Social Punishment In The Scarlet Letter

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New England was driven by a strict set of religious values in the 1600s. This is made abundantly clear by Nathaniel Hawthorne in his novel, The Scarlet Letter, set in 17th century Massachusetts. At the time law and religion were virtually one and the same. The Puritans who settled the region essentially codified their rigid beliefs. Committing an act that went against this harsh moral code could result in not only prosecution, but cruel social punishment as well. The Puritans’ attitude towards sin was stern, which is shown when an act of adultery is committed in The Scarlet Letter. Fueled by their strict beliefs and governed by their harsh laws, Hester Prynne, Arthur Dimmesdale, and the Boston community as a whole each had their own reactions…show more content…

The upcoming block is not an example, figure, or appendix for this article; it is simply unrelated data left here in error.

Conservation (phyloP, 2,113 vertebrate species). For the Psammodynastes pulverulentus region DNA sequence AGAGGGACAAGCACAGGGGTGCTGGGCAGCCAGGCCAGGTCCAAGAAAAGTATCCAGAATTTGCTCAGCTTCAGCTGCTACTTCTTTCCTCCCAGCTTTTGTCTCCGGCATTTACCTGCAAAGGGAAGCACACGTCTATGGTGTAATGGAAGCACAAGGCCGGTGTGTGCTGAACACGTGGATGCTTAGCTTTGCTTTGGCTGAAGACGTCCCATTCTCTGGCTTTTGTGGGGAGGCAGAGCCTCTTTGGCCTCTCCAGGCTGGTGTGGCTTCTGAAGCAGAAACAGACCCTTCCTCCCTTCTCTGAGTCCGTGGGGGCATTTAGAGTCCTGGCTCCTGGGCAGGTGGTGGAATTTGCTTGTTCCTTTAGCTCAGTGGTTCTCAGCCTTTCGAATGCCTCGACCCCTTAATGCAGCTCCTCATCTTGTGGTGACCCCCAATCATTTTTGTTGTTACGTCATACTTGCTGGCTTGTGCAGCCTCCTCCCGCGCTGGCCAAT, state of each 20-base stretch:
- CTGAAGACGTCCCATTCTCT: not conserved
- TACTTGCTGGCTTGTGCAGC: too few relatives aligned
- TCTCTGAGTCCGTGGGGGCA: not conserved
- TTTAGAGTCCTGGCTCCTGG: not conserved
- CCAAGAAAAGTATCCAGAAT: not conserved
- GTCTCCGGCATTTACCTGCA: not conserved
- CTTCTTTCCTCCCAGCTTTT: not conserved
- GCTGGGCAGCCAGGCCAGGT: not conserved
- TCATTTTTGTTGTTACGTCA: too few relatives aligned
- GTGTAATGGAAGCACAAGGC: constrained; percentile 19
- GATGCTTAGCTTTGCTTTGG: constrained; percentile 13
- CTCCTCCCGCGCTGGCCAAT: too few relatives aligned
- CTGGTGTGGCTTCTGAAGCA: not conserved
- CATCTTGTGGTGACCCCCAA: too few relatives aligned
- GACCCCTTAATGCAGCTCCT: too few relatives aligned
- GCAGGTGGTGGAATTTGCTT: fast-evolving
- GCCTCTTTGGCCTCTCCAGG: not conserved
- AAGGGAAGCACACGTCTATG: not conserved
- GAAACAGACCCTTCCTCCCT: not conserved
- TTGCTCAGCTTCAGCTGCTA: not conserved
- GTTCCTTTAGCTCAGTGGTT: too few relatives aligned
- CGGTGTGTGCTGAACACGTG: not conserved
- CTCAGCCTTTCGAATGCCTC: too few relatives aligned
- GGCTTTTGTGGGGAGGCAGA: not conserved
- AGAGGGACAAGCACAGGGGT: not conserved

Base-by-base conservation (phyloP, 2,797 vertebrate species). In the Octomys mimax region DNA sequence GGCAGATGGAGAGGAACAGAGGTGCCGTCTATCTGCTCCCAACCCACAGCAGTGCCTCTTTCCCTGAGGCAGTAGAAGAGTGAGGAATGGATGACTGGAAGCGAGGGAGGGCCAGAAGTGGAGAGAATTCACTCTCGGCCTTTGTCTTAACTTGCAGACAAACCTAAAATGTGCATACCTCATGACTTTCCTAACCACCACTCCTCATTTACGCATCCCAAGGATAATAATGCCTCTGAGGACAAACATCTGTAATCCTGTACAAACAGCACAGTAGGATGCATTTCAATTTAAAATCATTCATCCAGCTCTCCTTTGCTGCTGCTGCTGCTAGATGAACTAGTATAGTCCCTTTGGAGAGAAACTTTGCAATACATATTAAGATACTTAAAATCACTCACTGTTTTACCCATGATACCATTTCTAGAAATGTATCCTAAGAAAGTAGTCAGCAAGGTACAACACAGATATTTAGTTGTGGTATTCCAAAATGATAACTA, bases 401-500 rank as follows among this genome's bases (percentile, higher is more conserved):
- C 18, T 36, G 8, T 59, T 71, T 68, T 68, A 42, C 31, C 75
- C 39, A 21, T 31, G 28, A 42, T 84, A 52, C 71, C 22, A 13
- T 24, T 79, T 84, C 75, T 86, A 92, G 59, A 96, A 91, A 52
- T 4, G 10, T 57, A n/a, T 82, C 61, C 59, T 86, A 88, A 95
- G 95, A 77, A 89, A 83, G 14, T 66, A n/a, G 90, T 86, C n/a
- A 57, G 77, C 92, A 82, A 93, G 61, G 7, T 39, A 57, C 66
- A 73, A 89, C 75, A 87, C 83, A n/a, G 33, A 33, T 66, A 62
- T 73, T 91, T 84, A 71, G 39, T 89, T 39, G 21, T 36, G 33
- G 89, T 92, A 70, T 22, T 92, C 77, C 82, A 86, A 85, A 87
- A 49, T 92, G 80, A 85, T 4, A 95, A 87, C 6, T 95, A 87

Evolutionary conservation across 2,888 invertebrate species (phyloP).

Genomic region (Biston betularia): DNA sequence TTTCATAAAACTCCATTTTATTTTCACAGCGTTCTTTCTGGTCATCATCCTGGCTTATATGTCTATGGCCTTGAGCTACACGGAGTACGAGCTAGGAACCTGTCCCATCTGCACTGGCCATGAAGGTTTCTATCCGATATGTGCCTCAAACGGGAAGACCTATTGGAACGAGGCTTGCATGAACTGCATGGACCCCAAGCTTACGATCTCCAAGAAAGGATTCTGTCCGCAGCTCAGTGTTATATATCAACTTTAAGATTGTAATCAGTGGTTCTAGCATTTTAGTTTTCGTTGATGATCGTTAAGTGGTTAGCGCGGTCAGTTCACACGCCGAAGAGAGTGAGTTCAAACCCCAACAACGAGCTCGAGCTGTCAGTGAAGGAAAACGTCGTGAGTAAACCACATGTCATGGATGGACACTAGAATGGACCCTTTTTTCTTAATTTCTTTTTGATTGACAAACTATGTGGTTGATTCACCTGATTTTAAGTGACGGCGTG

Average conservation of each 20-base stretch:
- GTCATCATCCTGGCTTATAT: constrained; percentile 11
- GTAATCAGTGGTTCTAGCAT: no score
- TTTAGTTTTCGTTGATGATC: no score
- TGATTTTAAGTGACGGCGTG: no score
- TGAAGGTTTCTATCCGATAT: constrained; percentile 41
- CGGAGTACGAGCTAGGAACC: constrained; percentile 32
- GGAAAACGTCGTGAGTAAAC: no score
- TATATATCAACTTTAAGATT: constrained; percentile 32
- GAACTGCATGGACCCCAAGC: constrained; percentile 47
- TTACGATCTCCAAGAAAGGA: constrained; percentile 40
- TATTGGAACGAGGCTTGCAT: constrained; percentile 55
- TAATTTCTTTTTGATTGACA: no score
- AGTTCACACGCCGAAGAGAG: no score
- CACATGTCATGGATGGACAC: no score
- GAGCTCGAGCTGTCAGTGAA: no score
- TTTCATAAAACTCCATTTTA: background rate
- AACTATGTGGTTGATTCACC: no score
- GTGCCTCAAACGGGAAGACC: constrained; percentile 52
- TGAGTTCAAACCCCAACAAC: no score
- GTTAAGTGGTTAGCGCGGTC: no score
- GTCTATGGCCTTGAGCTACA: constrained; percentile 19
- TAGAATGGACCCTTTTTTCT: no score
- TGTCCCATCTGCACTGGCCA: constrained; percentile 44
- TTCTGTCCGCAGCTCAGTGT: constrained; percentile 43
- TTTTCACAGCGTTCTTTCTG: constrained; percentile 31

It was small, close knit and exceedingly religious. Consequently, the community’s reaction to the perceived sin was neither accepting nor kind. Immediately after Hester Prynne had been charged with adultery, there were some townspeople that felt her punishment of ignominy was too merciful. One woman went so far as to say, “This woman has brought shame upon us all, and ought to die. Is there not law for it? Truly, there is, both in the scripture and the statute-book” (Hawthorne 49). After her initial punishment at the pillory, Hester as well as her daughter, Pearl, were ostracized. Pearl was unable to play with other children, as she was, “An imp of evil, emblem and product of sin, she had no right among christened infants” (Hawthorne 85). Hester was avoided in public. People would walk a distance away from her just to avoid contact. When Hester was eventually spoken to, Hawthorne described the action as something, “few of the townspeople would have ventured on; to begin conversation with the wearer of the scarlet letter, in public” (215). The community did not react tolerantly towards Hester or her sin, which perhaps contributed to the way she reacted to it
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